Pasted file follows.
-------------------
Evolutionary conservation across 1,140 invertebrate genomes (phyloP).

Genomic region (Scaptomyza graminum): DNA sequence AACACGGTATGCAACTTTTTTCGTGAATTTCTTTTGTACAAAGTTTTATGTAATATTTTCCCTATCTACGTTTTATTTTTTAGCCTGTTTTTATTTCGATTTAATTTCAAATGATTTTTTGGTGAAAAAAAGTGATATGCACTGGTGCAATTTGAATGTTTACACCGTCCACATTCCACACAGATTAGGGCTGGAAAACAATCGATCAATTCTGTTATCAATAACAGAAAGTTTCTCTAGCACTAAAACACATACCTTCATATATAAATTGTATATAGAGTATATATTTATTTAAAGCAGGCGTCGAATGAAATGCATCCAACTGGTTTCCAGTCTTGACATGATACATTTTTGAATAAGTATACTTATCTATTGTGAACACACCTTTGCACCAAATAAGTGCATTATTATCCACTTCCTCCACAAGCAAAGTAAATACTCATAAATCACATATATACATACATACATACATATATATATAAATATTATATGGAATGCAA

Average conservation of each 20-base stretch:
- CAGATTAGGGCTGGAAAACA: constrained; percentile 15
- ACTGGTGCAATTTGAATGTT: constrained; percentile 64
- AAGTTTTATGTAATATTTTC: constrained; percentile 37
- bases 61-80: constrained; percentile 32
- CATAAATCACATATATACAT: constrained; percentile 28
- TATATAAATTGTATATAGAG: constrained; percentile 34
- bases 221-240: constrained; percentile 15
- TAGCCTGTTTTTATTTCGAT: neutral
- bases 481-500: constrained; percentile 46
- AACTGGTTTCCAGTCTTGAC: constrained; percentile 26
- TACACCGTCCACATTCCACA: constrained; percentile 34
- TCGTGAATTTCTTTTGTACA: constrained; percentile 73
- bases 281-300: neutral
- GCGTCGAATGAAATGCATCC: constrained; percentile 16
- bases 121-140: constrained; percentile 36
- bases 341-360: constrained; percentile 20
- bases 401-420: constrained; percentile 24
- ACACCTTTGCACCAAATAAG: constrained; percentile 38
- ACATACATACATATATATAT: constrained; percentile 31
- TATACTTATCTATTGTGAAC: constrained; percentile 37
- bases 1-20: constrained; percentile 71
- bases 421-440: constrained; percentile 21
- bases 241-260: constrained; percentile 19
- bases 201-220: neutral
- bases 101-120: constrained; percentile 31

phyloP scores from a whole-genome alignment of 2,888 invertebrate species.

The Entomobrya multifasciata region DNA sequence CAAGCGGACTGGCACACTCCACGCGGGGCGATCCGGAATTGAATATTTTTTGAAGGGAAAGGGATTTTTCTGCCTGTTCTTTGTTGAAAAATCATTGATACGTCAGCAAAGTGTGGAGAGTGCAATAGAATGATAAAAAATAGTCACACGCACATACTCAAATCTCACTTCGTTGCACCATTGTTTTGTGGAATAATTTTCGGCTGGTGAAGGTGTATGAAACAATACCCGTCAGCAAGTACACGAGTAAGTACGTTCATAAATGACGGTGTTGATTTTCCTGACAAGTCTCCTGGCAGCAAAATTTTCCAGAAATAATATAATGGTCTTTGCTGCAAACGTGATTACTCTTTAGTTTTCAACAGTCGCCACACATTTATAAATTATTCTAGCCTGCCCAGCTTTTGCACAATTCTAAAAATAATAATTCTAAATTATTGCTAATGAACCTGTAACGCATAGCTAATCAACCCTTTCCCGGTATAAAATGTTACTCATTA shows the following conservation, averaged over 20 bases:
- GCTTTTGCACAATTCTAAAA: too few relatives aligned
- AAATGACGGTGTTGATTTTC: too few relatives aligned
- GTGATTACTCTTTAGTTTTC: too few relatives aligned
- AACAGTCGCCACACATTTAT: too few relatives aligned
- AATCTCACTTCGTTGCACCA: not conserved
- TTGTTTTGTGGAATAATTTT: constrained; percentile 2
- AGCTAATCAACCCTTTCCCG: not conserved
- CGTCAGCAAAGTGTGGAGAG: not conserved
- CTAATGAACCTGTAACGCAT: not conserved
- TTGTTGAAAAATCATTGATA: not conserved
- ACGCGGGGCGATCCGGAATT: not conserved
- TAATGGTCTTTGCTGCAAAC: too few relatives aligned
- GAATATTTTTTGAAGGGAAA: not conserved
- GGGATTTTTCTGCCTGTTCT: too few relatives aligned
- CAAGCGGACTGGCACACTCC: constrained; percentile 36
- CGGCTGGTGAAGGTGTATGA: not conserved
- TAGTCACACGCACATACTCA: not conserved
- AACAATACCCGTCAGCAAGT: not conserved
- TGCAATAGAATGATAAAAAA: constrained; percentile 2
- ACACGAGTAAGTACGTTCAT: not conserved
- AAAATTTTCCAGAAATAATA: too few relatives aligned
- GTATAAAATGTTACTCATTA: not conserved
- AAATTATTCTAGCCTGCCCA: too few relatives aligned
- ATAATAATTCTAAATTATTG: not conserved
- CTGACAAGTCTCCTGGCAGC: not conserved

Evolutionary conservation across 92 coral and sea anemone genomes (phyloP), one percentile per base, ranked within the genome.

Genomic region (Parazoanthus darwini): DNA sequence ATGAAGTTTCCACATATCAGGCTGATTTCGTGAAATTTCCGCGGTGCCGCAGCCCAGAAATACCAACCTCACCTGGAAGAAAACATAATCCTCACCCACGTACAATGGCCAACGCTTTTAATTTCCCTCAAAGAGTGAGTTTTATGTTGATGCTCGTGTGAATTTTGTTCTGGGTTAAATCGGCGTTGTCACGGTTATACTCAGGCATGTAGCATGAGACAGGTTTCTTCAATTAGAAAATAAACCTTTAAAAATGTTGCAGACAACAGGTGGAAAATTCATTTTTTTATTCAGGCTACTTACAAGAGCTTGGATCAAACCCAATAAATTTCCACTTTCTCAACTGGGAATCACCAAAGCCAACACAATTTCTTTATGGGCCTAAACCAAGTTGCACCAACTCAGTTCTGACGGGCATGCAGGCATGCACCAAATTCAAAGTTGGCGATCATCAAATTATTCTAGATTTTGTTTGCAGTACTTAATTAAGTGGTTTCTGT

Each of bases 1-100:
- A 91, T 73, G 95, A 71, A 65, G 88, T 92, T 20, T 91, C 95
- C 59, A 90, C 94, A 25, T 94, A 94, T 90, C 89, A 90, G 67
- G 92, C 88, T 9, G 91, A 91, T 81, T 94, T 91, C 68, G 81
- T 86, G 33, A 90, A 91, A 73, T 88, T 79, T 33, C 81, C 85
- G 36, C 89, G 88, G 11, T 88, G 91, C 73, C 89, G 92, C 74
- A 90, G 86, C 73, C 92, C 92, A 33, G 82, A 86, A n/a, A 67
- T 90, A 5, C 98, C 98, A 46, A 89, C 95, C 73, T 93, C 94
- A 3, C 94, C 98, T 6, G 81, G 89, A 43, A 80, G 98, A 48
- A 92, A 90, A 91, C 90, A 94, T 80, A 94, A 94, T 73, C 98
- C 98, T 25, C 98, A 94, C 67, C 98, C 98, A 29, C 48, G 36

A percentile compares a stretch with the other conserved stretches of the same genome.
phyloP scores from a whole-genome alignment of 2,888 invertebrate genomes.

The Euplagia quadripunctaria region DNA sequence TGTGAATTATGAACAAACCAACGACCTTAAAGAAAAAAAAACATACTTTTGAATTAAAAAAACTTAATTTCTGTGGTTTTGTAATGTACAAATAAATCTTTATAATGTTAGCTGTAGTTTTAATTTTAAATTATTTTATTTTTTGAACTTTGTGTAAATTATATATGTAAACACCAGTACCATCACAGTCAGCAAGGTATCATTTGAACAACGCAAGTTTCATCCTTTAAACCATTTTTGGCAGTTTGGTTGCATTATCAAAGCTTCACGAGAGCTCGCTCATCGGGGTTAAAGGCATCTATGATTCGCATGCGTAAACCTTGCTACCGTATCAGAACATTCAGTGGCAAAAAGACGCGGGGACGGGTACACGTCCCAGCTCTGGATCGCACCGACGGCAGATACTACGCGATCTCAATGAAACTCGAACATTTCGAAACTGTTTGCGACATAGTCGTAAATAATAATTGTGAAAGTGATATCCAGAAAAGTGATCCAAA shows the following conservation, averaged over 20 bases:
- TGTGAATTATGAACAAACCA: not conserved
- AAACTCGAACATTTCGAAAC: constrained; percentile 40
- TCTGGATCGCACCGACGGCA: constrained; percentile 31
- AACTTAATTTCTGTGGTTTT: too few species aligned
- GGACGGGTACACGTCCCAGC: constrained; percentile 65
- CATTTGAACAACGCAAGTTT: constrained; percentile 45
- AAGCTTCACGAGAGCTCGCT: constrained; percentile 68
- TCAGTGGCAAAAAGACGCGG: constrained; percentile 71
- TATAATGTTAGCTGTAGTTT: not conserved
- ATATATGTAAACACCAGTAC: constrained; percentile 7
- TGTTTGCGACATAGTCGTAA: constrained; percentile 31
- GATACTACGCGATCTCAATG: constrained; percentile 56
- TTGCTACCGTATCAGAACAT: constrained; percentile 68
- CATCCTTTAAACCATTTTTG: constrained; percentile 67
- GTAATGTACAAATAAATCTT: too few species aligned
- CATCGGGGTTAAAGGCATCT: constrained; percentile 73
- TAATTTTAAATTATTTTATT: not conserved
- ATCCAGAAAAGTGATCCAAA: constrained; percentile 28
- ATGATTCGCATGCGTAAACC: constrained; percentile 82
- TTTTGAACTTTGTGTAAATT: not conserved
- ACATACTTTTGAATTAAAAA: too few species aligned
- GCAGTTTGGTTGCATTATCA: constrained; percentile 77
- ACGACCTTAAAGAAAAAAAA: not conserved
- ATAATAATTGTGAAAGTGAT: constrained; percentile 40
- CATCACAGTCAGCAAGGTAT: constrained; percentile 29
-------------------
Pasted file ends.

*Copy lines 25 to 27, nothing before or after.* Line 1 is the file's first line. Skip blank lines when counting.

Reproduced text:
- bases 421-440: constrained; percentile 21
- bases 241-260: constrained; percentile 19
- bases 201-220: neutral